Complementing my daily blog interviews, today’s Author Spotlight, the one hundred and fifteenth, is of children’s author and novelist Debbie Dadey.
Debbie Dadey is a former teacher and librarian. Her passion is writing books for reluctant grade school readers. With ten series and forty-seven million copies of her 151 books in print, titles like Slime Wars continue to enchant boys and girls alike. Debbie’s first series, which she co-authored with Marcia Jones, The Adventures of the Bailey School Kids, is one of Scholastic’s top three best-selling series. Her newest series, Mermaid Tales with Simon and Schuster, gives students a chance to enjoy a fun story while learning about the ocean and its inhabitants. The first two titles are Trouble at Trident Academy and Battle of the Best Friends. A Whale of a Tale will be out soon.
And now from the author herself:
I started my writing career by playing hot potato with a friend. We would pass the story back and forth like a game and meld our two styles together to form a third. Many people would ask us, “How do you write stories together?”
Our response was always, “How do you write stories by yourself?” We happily collaborated on almost one hundred children’s books, starting with The Adventures of the Bailey School Kids series. Our first book was Vampires Don’t Wear Polka Dots. It was an individual book that developed into a series. Working with my writing partner, Marcia Thornton Jones, gave me the courage and confidence to try writing on my own. Something my father, Voline Gibson, said also helped me. He said, “Debbie, if other people can write books then so can you.” I decided he was right. Why couldn’t I? It was easy to say, but hard to put into action.
I don’t know about other authors, but whenever I start a new story I am very nervous. Every bad thought enters my head. “Can I really do this?” “What am I thinking?” To put all those thoughts out of my mind, I sneak up on my story by writing an outline. Coming up with a plan makes me forget my doubting side and gets me very excited about creating the story. It also breaks the sometimes overwhelming task up into manageable chunks.
For A Whale of a Tale, book three in the Mermaid Tales series, I did what I do with every story. Before I even started my outline, I did research. For this particular story, I needed to study and find out everything I could about whales. I watched videos and interviewed someone who had actually been in the water alongside humpbacks. That research helped make my outline richer and gave me fun tidbits to put into the plot. I tried not to insert an overwhelming amount of facts into my fiction, but just enough to make it more interesting.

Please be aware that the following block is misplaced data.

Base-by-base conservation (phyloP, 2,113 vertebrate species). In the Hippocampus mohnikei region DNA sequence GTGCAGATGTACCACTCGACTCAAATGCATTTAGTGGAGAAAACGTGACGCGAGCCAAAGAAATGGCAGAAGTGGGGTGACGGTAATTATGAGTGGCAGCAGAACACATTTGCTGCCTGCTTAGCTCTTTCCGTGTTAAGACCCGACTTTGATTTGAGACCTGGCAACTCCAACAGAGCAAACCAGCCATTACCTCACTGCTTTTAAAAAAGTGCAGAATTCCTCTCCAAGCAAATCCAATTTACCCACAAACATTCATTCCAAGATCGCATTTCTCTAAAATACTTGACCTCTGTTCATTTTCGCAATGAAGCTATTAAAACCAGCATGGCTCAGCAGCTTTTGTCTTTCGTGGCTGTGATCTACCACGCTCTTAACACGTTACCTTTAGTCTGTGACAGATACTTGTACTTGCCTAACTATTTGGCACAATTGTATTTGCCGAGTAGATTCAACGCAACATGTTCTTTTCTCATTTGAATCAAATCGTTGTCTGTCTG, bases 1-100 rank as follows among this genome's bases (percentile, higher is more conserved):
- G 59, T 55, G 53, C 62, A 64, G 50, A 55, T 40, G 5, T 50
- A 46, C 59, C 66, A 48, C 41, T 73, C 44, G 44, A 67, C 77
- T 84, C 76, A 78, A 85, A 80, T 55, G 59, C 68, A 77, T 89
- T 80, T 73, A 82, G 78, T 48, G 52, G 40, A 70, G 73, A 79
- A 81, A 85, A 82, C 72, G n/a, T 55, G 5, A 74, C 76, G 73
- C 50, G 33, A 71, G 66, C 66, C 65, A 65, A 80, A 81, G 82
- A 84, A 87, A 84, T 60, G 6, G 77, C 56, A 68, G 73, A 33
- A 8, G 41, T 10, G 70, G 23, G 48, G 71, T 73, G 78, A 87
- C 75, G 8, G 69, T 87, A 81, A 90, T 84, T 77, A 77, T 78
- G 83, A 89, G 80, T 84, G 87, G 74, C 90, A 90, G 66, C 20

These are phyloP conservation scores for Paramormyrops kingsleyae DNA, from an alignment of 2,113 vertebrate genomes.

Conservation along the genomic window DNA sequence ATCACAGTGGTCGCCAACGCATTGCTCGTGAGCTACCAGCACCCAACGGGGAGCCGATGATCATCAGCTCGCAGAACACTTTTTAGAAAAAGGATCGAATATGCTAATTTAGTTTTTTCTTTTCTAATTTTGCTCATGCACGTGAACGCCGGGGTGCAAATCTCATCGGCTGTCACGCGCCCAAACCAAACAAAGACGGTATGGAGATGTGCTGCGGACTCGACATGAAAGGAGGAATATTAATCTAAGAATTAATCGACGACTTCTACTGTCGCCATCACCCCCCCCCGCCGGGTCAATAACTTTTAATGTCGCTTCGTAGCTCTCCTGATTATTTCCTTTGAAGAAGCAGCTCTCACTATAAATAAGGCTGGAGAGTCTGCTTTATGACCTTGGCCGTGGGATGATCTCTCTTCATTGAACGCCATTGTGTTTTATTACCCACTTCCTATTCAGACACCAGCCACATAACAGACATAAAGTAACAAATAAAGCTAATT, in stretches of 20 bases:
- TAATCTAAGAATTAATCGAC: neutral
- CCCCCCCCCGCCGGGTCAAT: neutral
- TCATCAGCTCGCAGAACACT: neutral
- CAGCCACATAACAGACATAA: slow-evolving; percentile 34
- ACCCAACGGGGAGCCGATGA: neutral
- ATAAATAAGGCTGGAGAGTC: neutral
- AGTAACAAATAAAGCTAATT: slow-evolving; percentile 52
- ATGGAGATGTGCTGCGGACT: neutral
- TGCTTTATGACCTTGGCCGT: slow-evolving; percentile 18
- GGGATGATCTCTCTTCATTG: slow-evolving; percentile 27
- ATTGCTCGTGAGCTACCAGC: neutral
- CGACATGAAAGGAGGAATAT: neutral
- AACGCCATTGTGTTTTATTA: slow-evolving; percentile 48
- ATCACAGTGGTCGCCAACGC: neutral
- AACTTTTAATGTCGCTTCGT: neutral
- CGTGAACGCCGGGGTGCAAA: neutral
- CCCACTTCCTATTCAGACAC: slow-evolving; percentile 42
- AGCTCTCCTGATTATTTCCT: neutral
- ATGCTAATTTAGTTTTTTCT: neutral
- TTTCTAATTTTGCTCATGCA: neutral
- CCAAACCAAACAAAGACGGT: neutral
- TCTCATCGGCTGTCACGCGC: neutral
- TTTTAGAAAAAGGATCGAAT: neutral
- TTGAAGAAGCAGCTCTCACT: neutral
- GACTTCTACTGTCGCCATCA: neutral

Not only have the Mermaid Tail books given me a chance to channel my inner girl for reluctant readers, it’s also given me a wonderful opportunity to write about ocean ecology and marine life. I’m having a great time including a glossary of sea creatures at the end of every book. The five main merkids in the story also share reports of what they’ve learned. Kiki, a mermaid from Asia, is particularly concerned with protecting her habitat. The glossary is also included on the new mermaid section of my website, www.debbiedadey.com. I’m also on Facebook, Twitter, and LinkedIn.
The blog interviews will return as normal tomorrow with multi-genre author Micki Peluso – the four hundred and seventy-seventh of my blog interviews with novelists, poets, short story authors, biographers, agents, publishers and more. A list of interviewees (blogged and scheduled) can be found here. If you like what you read, please do go and investigate further. And I enjoy hearing from readers of my blog; do either leave a comment on the relevant interview (the interviewees love to hear from you too!) and / or email me.
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Unfortunately, as I post an interview a day (amongst other things) I can’t review books but I have a feature called ‘Short Story Saturdays’ where I review stories of up to 2,500 words. Alternatively if you have a short story or self-contained novel extract / short chapter (ideally up to 1000 words) that you’d like critiqued and don’t mind me reading it / talking about and critiquing it (I send you the transcription afterwards so you can use the comments or ignore them) :) on my ‘Bailey’s Writing Tips’ podcast, then do email me. They are fortnightly episodes, usually released on Sundays, interweaving the recordings between the red pen sessions with the hints & tips episodes. I am now also looking for flash fiction (<1000 words) for Flash Fiction Fridays and poetry for Post-weekend Poetry.